- EU launched an antitrust probe Friday into Qualcomm NXP deal
- The deal was announced by the companies in October last year
- The deal is valued at $47 billion and got antitrust’s approval in April
The EU launched an antitrust probe Friday into US semiconductor maker Qualcomm’s $47-billion purchase of Dutch rival NXP, the biggest ever in the sector.
The European Commission said the “in-depth investigation” was due to concerns that the deal would affect competition and lead to higher prices for consumers.
The deal announced in October was aimed at extending Qualcomm’s footprint into the “Internet of things” – everyday objects connected to the Web – and the automobile sector.
“The Commission has concerns that the transaction could lead to higher prices, less choice and reduced innovation in the semiconductor industry,” the Brussels-based EU executive said in a statement.
Qualcomm insisted that by working together the companies would “produce even greater innovation than they would alone”, adding that it still expects the purchase to go through by the end of the year.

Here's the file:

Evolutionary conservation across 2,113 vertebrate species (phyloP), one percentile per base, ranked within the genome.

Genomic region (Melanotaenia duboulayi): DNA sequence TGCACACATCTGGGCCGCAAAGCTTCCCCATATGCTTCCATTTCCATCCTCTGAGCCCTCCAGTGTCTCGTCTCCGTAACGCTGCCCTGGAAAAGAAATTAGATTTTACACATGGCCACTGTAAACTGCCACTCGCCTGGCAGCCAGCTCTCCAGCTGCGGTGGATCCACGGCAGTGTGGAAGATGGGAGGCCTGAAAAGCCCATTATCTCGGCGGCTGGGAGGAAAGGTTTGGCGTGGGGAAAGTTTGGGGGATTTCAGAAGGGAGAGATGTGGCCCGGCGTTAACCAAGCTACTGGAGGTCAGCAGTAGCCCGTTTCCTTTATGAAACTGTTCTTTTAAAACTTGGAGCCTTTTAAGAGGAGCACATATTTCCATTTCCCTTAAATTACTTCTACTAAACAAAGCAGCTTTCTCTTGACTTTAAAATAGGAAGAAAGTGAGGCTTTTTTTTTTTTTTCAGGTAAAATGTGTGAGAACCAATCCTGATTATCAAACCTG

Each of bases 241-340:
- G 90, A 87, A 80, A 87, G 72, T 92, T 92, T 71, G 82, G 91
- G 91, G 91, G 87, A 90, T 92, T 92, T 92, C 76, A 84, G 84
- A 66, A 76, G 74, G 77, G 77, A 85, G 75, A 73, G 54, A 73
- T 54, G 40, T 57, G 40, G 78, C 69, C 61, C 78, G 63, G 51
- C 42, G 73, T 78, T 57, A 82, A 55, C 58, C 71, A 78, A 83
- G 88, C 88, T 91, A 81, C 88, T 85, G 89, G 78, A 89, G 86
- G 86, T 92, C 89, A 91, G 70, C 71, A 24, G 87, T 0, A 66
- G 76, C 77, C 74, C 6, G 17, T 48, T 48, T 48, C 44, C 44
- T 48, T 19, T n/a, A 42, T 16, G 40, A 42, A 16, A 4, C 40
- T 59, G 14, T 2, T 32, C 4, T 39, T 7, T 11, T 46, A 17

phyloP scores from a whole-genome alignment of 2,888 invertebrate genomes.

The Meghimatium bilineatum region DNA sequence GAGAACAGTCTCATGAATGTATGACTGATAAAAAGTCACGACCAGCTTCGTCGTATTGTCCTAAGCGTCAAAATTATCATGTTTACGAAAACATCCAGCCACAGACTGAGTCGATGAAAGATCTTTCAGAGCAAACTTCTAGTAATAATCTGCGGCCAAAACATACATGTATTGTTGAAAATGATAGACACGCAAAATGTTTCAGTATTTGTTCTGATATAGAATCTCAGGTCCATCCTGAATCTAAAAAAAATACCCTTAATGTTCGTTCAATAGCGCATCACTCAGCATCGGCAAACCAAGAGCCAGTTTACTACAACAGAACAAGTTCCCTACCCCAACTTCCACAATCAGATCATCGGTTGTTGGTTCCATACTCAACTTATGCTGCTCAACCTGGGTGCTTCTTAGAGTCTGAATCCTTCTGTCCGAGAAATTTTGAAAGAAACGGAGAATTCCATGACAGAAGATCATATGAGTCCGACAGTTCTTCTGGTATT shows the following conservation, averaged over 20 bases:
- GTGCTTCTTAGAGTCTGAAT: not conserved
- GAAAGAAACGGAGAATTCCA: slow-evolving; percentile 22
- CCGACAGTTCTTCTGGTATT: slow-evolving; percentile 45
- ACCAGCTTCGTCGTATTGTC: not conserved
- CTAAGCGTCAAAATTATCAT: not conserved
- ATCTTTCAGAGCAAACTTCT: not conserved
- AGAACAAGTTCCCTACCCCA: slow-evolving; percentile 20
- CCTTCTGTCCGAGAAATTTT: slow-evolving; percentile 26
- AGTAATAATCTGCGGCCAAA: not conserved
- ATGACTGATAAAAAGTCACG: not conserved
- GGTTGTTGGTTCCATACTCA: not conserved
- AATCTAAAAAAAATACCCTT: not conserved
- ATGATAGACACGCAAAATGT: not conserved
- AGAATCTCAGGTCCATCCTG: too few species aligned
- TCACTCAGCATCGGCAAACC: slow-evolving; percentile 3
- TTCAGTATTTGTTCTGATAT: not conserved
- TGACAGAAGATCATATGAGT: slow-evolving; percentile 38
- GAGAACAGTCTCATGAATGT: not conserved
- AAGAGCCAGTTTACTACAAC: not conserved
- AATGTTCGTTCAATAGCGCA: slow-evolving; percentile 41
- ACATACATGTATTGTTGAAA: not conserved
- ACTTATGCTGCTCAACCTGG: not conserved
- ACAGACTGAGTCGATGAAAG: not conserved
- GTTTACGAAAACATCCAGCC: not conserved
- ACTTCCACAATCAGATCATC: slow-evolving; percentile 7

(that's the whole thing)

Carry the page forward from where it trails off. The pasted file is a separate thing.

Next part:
“Qualcomm is confident that it can address the concerns raised by the European Commission and intends to continue working with the Commission and other regulators to secure clearance,” a company spokeswoman said.
EU Competition Commissioner Margrethe Vestager said people were dependent on semiconductors, “as semiconductors are used in practically every electronic device”.
“With this investigation, we want to ensure that consumers will continue to benefit from secure and innovative products at competitive prices,” she said.
The Commission is responsible for carrying out investigations to uphold free and fair competition in the 28-nation bloc’s single market.
The deal, the largest ever in the semiconductor market, was designed to boost the US company amid falling mobile phone sales and stiff market competition.
Based in the Dutch town of Eindhoven, NXP is a leading maker of chips for the auto industry, as well as for contactless payment systems.
A former division of the Dutch electronics giant Philips, it became independent in 2006.
Vestager has launched a series of antitrust cases against US firms, winning praise in Europe but angering Washington.